By contrast, when (3 ** 2) is written out in code, the negative sign is way closer visually to the 3 than the 2 is, so I find myself instinctively pulling out a "3" first and reading the expression as (3)**2.
Treating 3 ** 2 as (3 ** 2) seems technologically possible and mathematically sensible, but also like it's going against the grain of the human visual system. I think that's at least one reason to value the "binary precedence should be lower than unary" principle.
The Number.prototype.pow
approach might be an improvement, as it has the
effect of mandating parentheses on some cases that might otherwise be
confusing (e.g. x ** y ** z) and it offers most of the conciseness of
**. But x.pow(2) still feels unpredictable to me as an everyday programmer
switching between languages. (Also, pow() requires an extra set of
parentheses if I want to operate on a literal.)
Maybe it's ok if the operator surprises some people in some cases, and the guidance will just become to use parentheses if you're unsure. That occasional uncertainty for the vast majority of JS programmers that aren't doing much exponentiation might be worth it if ** makes a minority of JS programmers much more productive. I don't know.
On 08/27/2015 11:20 AM, Ethan Resnick wrote:
Longtime esdiscuss lurker; hopefully this perspective is helpful.
I think the problem here is that traditional mathematic notation uses visual cues to imply precedence that JS can't take advantage of. When 3 ** 2 is written out on paper, the 2 is very clearly grouped visually with the 3. In fact, the superscript almost makes the 2 feel like an appendage of the 3. That makes it more natural to read it as two items: the negative sign, and (3 ** 2).
By contrast, when (3 ** 2) is written out in code, the negative sign is way closer visually to the 3 than the 2 is, so I find myself instinctively pulling out a "3" first and reading the expression as (3)**2.
If we're making ** bind tighter than unary , then I would hope it would be written 3**2, not 3 ** 2. The latter is indeed deceptive.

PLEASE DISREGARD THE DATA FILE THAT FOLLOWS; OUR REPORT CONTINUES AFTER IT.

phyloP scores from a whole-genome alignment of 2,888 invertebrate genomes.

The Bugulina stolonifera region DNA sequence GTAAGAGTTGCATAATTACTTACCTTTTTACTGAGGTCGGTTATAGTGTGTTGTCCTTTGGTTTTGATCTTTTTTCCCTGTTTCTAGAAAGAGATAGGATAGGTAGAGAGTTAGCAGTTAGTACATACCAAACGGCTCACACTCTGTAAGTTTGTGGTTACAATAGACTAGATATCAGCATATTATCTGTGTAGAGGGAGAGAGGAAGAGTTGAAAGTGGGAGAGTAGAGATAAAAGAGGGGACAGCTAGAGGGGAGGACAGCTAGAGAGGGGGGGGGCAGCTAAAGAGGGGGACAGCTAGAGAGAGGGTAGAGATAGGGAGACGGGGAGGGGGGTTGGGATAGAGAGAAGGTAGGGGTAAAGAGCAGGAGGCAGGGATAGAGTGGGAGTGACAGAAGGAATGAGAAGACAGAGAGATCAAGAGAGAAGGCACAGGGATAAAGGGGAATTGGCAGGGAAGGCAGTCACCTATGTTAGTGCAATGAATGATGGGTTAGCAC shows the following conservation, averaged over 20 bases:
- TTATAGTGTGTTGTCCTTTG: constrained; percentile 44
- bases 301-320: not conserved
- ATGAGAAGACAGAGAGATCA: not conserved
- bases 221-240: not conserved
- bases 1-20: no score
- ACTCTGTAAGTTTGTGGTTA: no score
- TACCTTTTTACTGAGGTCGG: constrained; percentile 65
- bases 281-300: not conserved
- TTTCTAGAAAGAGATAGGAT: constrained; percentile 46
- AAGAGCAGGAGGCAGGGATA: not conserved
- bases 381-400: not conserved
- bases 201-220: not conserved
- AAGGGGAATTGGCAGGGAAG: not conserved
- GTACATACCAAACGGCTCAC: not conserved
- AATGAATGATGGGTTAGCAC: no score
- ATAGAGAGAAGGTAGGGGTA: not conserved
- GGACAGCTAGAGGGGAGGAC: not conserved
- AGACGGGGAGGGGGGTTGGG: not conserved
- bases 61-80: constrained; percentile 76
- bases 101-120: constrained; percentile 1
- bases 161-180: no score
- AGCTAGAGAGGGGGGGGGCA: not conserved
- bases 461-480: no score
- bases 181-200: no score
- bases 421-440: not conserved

For me, xyz is rare enough that I don't really care if ** is right associative or nonassociative. Parentheses are part of the cost you have to pay for rendering things as plain text  and yet, I see no reason not to make xyz just do the right thing.
Ethan is making my point far better than I did, and I agree completely about the issue of unary operators visually appearing more tightly bound than binary operators.
At this point it seems fair to at least acknowledge the prospect of significant whitespace.
x**2 === (x ** 2)
x ** 2 === (x) ** 2
On 08/27/2015 11:58, Alexander Jones wrote:
Ethan is making my point far better than I did, and I agree completely about the issue of unary operators visually appearing more tightly bound than binary operators.
At this point it seems fair to at least acknowledge the prospect of significant whitespace.
x**2 === (x ** 2) x ** 2 === (x) ** 2
Take a look at the Fortress language ☺. But that one benefits from operators and syntax not limited to ASCII.
Waldemar
On Thu, Aug 27, 2015 at 2:58 PM, Alexander Jones <alex at weej.com> wrote:
Ethan is making my point far better than I did, and I agree completely about the issue of unary operators visually appearing more tightly bound than binary operators.
At this point it seems fair to at least acknowledge the prospect of significant whitespace.
x**2 === (x ** 2) x ** 2 === (x) ** 2
One kind of cost that I haven't seen mentioned (and is relevant re:whitespace) is the impact on minifiers and other tools that use JS as output, which have to deal with operator precedence/whitespace rules in quite complicated ways. There's a nice recent piece about precedence bugs in a minifier:
zyan.scripts.mit.edu/blog/backdooringjs
Making the creation and maintenance of systems like minifiers harder is a real cost worth bearing in mind when updating alreadysubtle existing rules.
Don't rely on github searches to turn up representative examples. It doesn't work that well. Here's my educated guess as to how ** will be used.
The most common use will be to square numbers.
a²
a**2
Math.pow(a, 2)
a.pow(2)
Currently you might write a * a
, which is kind of lame.
So where's the benefit? If this trivial thing is the most common use of exponentation, why bother?
The ability to look at an expression and understand it at a glance is a big deal.
x² + y² > limit
x**2 + y**2 > limit
Math.pow(x, 2) + Math.pow(y, 2) > limit
x.pow(2) + y.pow(2) > limit
A big big deal. It's the reason we have arithmetic operators in JS in the first place.
Exponentiation is common when computing easing functions, curves for
graphics, interest, simulations, random stuff in games. Nth roots are
fairly common too (apr**(1/12)
). In all of these cases, the user is
doing the same thing: translating a mathematical formula they wish to
use from "math" to JS. It is not extra hard to translate such a
formula using Math.pow(), but it is harder to read once you're done.
You have to mentally translate back to "math".